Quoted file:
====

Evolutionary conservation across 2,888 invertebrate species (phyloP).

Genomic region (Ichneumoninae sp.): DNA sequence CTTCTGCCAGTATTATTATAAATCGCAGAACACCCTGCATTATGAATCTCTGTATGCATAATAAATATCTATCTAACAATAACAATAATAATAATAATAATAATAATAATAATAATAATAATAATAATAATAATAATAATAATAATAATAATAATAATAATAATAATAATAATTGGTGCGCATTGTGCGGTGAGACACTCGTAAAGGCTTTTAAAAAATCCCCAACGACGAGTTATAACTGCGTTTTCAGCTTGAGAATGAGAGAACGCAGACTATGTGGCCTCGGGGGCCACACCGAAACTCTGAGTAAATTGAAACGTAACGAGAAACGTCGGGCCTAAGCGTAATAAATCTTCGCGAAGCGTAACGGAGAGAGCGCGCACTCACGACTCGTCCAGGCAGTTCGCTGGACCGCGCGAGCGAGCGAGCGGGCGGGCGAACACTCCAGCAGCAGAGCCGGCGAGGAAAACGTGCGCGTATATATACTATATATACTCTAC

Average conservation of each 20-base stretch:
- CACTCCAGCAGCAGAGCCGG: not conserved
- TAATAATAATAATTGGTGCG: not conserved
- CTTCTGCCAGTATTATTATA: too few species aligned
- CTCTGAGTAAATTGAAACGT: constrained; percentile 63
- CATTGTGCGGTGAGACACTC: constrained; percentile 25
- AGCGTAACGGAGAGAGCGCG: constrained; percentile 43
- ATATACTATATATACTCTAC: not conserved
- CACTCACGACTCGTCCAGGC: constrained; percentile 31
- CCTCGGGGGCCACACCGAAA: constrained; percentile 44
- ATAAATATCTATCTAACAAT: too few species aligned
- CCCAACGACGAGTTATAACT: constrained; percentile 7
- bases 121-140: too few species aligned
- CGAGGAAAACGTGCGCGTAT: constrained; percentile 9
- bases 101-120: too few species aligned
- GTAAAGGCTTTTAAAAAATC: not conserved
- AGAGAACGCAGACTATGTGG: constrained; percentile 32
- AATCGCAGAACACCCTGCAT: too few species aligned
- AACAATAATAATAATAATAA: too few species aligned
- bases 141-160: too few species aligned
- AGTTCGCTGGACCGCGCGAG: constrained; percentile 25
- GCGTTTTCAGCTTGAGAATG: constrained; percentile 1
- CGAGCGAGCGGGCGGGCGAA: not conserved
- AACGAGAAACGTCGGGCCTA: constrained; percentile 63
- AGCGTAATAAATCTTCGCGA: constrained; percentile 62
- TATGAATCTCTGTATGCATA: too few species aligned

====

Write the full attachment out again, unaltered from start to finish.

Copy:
Evolutionary conservation across 2,888 invertebrate species (phyloP).

Genomic region (Ichneumoninae sp.): DNA sequence CTTCTGCCAGTATTATTATAAATCGCAGAACACCCTGCATTATGAATCTCTGTATGCATAATAAATATCTATCTAACAATAACAATAATAATAATAATAATAATAATAATAATAATAATAATAATAATAATAATAATAATAATAATAATAATAATAATAATAATAATAATAATTGGTGCGCATTGTGCGGTGAGACACTCGTAAAGGCTTTTAAAAAATCCCCAACGACGAGTTATAACTGCGTTTTCAGCTTGAGAATGAGAGAACGCAGACTATGTGGCCTCGGGGGCCACACCGAAACTCTGAGTAAATTGAAACGTAACGAGAAACGTCGGGCCTAAGCGTAATAAATCTTCGCGAAGCGTAACGGAGAGAGCGCGCACTCACGACTCGTCCAGGCAGTTCGCTGGACCGCGCGAGCGAGCGAGCGGGCGGGCGAACACTCCAGCAGCAGAGCCGGCGAGGAAAACGTGCGCGTATATATACTATATATACTCTAC

Average conservation of each 20-base stretch:
- CACTCCAGCAGCAGAGCCGG: not conserved
- TAATAATAATAATTGGTGCG: not conserved
- CTTCTGCCAGTATTATTATA: too few species aligned
- CTCTGAGTAAATTGAAACGT: constrained; percentile 63
- CATTGTGCGGTGAGACACTC: constrained; percentile 25
- AGCGTAACGGAGAGAGCGCG: constrained; percentile 43
- ATATACTATATATACTCTAC: not conserved
- CACTCACGACTCGTCCAGGC: constrained; percentile 31
- CCTCGGGGGCCACACCGAAA: constrained; percentile 44
- ATAAATATCTATCTAACAAT: too few species aligned
- CCCAACGACGAGTTATAACT: constrained; percentile 7
- bases 121-140: too few species aligned
- CGAGGAAAACGTGCGCGTAT: constrained; percentile 9
- bases 101-120: too few species aligned
- GTAAAGGCTTTTAAAAAATC: not conserved
- AGAGAACGCAGACTATGTGG: constrained; percentile 32
- AATCGCAGAACACCCTGCAT: too few species aligned
- AACAATAATAATAATAATAA: too few species aligned
- bases 141-160: too few species aligned
- AGTTCGCTGGACCGCGCGAG: constrained; percentile 25
- GCGTTTTCAGCTTGAGAATG: constrained; percentile 1
- CGAGCGAGCGGGCGGGCGAA: not conserved
- AACGAGAAACGTCGGGCCTA: constrained; percentile 63
- AGCGTAATAAATCTTCGCGA: constrained; percentile 62
- TATGAATCTCTGTATGCATA: too few species aligned